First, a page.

The coal scam is back to haunt Manmohan Singh—even in retirement

CBI directed to record statement of Manmohan Singh
CBI directed to record statement of Manmohan Singh
Image: Reuters/Rupak De Chowdhuri
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India’s top investigating agency will ask the country’s former prime minister, Manmohan Singh, to record his statement after his government is being re-investigated for providing undue benefits to a leading industrialist in the coal allocation scam.

Singh was responsible for the coal ministry in 2005 when the previous United Progressive Alliance (UPA) government decided to allot two coal blocks—Talabira II and Talabira III—to Aditya Birla group-owned Hindalco Industries. The group, a $40 billion business conglomerate, is owned by Kumar Mangalam Birla, one of India’s richest men with a net worth of $9.2 billion.

What happened in 2005?

The Central Bureau of Investigation (CBI) had in October last year filed a case against the then coal secretary, PC Parakh, for corruption and criminal conspiracy. Parakh later asked the agency to charge the then prime minister, as the buck stopped with him.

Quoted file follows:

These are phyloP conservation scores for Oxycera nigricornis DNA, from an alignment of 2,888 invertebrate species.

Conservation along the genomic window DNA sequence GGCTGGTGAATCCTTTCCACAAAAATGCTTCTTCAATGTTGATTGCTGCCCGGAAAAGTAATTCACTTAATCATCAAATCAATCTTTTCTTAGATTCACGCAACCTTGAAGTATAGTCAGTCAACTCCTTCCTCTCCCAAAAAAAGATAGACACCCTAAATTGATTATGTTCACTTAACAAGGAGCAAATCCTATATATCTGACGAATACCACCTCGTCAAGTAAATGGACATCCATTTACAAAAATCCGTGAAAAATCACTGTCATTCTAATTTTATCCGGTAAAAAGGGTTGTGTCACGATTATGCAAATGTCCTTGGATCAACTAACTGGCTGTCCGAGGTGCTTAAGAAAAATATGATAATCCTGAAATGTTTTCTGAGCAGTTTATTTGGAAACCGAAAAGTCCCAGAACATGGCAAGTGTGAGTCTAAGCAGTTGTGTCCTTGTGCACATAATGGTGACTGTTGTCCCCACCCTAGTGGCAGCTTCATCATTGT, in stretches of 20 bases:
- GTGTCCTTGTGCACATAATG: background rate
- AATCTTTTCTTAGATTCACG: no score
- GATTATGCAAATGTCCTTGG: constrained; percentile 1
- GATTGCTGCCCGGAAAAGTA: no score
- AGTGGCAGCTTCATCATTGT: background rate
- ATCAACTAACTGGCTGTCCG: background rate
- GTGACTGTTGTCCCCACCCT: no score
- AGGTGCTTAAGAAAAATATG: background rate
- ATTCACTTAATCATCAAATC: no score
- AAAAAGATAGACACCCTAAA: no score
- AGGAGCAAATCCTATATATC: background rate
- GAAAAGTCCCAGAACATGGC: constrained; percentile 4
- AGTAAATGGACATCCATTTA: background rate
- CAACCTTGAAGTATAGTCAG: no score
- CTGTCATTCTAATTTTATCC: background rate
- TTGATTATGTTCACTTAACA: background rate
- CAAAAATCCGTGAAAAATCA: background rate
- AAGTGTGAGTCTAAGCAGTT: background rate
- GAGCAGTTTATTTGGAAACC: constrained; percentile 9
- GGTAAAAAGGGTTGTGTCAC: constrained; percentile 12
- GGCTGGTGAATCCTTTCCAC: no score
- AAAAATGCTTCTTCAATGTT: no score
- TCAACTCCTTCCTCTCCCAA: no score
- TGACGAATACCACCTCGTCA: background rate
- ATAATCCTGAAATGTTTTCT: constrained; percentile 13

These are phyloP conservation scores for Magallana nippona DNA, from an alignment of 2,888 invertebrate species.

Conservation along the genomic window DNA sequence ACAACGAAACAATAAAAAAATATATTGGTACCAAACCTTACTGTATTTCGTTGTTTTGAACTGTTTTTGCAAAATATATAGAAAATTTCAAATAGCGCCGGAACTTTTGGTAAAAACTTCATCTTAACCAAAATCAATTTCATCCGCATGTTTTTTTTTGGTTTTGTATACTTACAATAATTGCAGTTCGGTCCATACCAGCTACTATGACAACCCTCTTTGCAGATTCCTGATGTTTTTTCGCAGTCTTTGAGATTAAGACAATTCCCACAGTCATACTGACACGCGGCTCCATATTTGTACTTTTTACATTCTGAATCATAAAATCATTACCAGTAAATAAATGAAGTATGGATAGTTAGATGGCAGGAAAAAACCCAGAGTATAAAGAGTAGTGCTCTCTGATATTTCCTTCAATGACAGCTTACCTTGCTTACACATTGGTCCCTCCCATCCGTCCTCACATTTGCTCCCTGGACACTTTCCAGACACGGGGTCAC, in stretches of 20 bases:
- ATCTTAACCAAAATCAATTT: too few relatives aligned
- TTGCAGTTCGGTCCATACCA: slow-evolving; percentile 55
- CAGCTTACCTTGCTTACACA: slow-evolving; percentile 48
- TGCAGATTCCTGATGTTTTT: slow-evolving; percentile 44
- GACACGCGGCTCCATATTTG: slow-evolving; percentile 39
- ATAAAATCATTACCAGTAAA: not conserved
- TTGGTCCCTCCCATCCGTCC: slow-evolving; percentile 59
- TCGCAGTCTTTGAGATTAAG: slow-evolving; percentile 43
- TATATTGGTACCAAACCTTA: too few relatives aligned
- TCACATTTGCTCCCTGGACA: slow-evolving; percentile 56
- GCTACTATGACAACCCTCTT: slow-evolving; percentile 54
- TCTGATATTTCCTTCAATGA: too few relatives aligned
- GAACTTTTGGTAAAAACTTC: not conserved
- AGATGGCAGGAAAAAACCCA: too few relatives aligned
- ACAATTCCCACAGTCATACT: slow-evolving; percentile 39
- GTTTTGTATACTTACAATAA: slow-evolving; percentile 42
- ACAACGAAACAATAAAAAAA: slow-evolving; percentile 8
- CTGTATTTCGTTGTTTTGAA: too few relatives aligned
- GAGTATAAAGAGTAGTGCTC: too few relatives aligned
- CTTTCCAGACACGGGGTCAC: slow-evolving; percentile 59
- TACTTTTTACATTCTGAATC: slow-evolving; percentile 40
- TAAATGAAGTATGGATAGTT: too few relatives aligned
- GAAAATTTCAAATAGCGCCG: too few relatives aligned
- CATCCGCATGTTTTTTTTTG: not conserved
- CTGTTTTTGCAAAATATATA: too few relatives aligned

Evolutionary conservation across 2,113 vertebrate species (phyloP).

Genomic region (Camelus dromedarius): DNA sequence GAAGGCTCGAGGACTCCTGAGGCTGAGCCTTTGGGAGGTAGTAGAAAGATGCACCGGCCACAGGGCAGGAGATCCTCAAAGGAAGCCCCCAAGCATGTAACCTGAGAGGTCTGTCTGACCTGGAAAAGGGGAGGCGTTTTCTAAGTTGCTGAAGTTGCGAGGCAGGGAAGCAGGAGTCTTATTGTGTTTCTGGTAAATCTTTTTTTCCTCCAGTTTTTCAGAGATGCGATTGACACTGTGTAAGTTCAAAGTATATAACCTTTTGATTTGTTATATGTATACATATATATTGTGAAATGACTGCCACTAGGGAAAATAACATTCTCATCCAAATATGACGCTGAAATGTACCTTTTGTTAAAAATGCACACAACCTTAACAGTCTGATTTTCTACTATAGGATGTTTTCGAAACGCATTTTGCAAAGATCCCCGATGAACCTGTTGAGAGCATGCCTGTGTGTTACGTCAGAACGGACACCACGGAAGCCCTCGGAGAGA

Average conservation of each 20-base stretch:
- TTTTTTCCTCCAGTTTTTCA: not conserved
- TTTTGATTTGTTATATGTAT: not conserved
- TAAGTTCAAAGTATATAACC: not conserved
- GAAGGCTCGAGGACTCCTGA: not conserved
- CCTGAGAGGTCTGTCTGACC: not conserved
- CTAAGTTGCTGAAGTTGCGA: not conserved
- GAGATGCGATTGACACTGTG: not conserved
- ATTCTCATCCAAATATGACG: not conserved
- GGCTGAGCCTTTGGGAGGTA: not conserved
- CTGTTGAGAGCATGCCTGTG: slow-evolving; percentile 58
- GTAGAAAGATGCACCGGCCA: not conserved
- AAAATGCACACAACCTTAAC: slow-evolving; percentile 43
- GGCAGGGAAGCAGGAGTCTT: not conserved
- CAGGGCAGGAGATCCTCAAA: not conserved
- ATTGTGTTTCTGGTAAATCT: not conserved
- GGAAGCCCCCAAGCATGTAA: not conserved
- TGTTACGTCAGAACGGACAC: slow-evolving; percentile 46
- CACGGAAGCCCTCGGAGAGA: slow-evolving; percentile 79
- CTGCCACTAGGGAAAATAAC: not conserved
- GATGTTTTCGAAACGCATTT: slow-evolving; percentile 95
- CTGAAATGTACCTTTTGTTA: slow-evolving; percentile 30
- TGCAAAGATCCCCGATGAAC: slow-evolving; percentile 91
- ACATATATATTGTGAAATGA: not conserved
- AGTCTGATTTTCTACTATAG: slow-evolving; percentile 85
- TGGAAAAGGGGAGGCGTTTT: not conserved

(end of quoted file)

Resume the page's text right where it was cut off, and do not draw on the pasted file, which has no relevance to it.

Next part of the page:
In August this year, the agency decided not to proceed with the case, but the special court has now rejected the closure report and asked the agency to seek a statement from Singh, before a final verdict is delivered.

“I have ordered further investigation. I desire that statements of the then minister of coal (Manmohan Singh) be recorded besides other officials,” a CBI judge Bharat Parashar said on Tuesday.

The coal allocation scam is a term used to refer to a series of discrepancies in the government’s coal block allocation to private and public companies without competitive bidding.

The government’s auditor had pegged the loss due to inefficient allocation at Rs 1.86 lakh crore ($ 30 billion) and the Supreme Court of India had in September cancelled 214 coal block licences allotted between 1993- 2014.

The new government under prime minister Narendra Modi is now looking to invite fresh bids for coal blocks.